There are currently 29 teams in the KHL across eight countries in Eastern Europe and Asia, with the majority based in Russia. Most rely heavily on Russian state handouts to fund their operations.

The top three earners in the KHL are former NHL players – Ilya Kovalchuk, Pavel Datsyuk and Slava Voynov – each with annual salaries around the $5 million mark.

Russia’s finance minister, Anton Siluanov, criticized Russian regional governments in financial difficulties last week, saying they were irresponsible by continuing to spend money on sports teams.

Earlier this year Siluanov suggested 5 percent budget cuts would be necessary in 2017, as Russia’s budget deficit was predicted to stand at 3.2 percent of gross domestic product (GDP) next year

Comtois leads QMJHL to 4-1 win in Baie-Comeau

By Canadian Press

2017 NHL Draft prospect Maxime Comtois (Victoriaville Tigres) scored twice while the Rouyn-Noranda Huskies duo of Gabriel Fontaine and Alexandre Fortin each had two points in a 4-1 Team QMJHL win over Russia in Game 6 of the CIBC Canada Russia Series.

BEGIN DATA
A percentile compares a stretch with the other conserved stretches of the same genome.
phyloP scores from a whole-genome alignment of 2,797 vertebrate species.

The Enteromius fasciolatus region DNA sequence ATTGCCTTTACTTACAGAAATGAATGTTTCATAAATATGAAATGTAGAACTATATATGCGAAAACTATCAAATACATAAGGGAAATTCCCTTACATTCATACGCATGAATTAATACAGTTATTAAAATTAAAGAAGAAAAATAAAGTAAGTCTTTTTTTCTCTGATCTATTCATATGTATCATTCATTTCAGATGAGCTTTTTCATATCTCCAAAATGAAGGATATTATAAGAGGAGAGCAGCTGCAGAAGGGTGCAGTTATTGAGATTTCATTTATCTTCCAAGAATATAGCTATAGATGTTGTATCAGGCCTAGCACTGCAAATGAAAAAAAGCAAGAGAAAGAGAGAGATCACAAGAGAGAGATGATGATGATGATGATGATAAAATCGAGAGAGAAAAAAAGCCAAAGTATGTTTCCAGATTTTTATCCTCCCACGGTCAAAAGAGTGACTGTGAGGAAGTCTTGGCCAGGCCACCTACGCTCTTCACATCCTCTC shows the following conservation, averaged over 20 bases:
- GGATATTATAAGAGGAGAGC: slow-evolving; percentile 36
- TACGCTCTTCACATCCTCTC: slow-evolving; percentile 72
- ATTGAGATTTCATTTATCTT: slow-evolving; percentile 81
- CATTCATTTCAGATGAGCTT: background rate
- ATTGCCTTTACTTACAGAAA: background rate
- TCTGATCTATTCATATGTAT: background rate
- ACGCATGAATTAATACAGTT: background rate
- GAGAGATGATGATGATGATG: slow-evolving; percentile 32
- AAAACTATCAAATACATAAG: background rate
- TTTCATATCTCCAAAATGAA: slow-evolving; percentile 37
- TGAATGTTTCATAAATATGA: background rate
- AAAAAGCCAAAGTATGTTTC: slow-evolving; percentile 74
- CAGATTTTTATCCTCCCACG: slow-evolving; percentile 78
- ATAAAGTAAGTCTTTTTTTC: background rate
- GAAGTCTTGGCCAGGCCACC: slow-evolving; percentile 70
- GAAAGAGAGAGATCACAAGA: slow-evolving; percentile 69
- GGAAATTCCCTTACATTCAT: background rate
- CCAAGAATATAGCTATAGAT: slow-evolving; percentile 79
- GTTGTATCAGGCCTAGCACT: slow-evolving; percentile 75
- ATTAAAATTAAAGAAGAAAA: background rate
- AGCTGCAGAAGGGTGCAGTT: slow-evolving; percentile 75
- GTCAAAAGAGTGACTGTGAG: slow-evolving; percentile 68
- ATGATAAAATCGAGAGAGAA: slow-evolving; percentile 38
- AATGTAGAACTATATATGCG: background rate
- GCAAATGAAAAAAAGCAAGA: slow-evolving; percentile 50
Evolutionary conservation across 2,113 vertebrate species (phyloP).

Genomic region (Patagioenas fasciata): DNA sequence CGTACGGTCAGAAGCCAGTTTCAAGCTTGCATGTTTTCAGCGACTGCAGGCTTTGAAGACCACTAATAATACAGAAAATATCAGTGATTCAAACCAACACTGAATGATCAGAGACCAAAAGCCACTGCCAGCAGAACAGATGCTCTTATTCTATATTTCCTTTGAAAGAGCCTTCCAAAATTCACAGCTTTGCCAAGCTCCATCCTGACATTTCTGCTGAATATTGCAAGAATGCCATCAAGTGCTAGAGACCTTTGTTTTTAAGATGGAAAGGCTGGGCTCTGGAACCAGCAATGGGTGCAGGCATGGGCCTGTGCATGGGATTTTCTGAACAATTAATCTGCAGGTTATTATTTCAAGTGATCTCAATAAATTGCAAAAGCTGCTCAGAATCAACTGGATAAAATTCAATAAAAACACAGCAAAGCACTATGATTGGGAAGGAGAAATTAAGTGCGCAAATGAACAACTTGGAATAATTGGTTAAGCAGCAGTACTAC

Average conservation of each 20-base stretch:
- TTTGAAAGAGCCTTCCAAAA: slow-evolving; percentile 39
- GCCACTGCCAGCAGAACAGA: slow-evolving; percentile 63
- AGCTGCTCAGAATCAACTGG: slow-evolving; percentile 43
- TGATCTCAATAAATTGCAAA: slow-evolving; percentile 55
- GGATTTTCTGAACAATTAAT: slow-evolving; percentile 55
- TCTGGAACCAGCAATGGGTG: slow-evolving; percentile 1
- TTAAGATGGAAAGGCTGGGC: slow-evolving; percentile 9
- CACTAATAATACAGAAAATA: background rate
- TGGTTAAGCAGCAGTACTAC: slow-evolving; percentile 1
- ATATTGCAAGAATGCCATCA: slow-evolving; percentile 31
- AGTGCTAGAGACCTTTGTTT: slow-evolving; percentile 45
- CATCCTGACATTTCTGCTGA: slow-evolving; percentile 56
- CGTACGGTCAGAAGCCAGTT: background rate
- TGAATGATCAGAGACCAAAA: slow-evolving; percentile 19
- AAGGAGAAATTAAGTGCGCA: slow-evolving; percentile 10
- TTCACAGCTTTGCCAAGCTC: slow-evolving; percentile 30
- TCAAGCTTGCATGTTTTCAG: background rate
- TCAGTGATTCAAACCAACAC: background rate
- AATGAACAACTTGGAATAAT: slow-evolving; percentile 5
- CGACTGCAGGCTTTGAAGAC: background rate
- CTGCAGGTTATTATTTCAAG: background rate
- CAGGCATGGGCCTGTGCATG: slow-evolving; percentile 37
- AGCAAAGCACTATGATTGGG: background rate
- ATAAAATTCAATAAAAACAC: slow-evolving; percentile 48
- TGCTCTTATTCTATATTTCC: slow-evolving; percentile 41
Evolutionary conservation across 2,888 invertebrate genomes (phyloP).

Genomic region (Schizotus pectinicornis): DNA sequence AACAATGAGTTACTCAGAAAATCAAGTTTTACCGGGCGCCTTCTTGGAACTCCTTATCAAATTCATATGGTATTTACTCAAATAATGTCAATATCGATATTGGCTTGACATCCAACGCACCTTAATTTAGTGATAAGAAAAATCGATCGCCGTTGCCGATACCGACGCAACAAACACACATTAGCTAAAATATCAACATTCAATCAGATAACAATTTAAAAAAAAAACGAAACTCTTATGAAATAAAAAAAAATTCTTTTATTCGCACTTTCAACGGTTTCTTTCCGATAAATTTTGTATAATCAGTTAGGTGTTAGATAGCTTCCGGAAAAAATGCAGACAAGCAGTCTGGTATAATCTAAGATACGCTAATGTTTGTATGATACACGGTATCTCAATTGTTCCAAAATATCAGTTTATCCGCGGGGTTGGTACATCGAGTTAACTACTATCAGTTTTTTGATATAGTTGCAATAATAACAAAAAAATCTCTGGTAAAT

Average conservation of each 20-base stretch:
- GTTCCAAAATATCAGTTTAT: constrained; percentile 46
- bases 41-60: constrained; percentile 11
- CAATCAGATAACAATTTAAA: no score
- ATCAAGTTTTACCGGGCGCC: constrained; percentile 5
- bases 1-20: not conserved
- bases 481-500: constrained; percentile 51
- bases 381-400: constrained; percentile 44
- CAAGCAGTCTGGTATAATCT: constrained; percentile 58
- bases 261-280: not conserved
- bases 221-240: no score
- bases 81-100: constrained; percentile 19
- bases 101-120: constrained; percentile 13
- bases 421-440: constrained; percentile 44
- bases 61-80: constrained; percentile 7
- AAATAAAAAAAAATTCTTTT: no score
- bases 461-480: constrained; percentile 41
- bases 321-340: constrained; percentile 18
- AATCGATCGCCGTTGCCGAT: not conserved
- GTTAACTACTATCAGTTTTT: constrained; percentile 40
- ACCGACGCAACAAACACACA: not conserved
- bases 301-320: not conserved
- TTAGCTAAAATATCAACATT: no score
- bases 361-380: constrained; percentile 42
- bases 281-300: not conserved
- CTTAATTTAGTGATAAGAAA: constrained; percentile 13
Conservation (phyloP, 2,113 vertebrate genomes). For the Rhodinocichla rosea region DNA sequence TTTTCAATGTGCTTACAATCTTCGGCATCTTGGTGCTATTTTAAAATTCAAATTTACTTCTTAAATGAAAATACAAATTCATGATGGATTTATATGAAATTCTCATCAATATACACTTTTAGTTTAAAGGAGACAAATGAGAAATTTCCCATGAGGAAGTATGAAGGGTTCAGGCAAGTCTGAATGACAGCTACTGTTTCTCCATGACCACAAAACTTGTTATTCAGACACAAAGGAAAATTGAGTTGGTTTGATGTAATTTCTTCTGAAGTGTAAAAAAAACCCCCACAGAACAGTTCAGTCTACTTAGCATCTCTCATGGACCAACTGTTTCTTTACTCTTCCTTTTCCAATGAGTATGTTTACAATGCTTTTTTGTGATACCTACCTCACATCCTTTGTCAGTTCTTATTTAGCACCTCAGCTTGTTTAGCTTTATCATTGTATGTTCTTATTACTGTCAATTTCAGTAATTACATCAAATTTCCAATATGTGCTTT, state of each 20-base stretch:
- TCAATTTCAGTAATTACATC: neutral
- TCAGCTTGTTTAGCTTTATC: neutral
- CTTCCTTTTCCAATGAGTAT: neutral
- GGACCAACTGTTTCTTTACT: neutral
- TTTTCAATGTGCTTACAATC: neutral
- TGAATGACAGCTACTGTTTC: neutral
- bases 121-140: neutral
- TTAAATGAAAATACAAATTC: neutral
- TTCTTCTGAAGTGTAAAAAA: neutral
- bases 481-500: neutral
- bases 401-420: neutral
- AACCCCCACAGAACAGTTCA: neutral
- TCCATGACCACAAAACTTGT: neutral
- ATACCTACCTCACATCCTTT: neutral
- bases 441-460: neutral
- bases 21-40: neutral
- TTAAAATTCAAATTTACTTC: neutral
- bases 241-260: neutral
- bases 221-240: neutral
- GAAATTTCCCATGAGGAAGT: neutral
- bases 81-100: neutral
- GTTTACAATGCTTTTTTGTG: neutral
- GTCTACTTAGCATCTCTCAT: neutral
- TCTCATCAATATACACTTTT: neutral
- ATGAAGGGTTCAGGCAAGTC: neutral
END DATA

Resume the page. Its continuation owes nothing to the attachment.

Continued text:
After Julien Gauthier (Val-d’Or Foreurs) stole the show on Tuesday in Chicoutimi, Comtois took centre stage in Baie-Comeau, pacing the QMJHL to victory.

“It was a lot of fun being the youngest guy on the team playing with players who have been drafted to the show,” said Comtois post-game. “We have a fast team and we really used it tonight on the forecheck. We used our speed to create chances and managed to score some nice goals.”

Russia came out with an inspired first period, outshooting Team QMJHL 10-5, but the scoreboard told another story as Comtois had the QMJHL up 1-0 after 20 minutes.

The 17-year-old finished off a complete team effort off the forecheck 3:20 into the game, tapping Alexandre Alain’s (Blainville-Boisbriand Armada) spin-around scoring chance over the goal line after it trickled through the legs of Russian goaltender Anton Krasotkin.

Krasotkin kept Russia within one in the final minute of the frame, stopping Alain on a two-on-one opportunity from in close.

The two sides had a combined five power play opportunities in the first period but neither was able to convert.

Krasotkin continued to stand tall in the opening half of the second, turning away QMJHL scoring leader Maxime Fortier (Halifax Mooseheads) on two separate occasions.